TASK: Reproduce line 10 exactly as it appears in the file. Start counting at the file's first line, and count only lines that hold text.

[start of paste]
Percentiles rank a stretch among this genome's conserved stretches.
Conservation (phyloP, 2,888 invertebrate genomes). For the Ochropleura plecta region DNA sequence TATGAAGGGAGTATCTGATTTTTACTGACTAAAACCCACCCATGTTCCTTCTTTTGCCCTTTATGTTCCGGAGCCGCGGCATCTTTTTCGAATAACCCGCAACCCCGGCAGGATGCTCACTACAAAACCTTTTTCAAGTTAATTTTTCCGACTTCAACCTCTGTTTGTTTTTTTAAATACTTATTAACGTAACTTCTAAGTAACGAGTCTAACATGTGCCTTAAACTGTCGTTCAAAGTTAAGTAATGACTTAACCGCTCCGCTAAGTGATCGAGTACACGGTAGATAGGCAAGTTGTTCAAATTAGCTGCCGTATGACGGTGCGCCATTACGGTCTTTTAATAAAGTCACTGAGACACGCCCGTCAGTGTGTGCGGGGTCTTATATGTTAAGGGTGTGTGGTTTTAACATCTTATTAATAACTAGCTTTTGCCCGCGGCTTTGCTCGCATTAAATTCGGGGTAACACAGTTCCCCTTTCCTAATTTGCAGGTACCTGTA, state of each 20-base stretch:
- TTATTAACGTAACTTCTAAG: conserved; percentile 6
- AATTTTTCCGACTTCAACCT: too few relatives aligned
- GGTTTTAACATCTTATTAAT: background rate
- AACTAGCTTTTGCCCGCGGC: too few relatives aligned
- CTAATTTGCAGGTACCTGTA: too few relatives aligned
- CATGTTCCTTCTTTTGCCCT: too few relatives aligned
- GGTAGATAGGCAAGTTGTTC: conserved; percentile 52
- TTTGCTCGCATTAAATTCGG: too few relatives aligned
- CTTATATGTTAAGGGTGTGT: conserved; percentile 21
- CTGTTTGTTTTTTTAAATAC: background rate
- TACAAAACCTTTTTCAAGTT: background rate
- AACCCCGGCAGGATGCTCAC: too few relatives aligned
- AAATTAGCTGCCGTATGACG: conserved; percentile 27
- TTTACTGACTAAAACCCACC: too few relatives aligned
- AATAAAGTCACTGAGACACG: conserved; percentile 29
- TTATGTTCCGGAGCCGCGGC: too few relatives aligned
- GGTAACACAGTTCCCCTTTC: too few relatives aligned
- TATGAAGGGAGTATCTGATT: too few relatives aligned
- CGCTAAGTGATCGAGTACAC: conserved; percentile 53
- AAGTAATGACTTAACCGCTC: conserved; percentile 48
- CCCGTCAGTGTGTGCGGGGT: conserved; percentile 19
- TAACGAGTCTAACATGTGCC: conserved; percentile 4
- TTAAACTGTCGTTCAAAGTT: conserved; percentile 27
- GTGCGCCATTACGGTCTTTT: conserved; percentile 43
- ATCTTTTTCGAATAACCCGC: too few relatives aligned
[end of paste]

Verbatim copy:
- TTTGCTCGCATTAAATTCGG: too few relatives aligned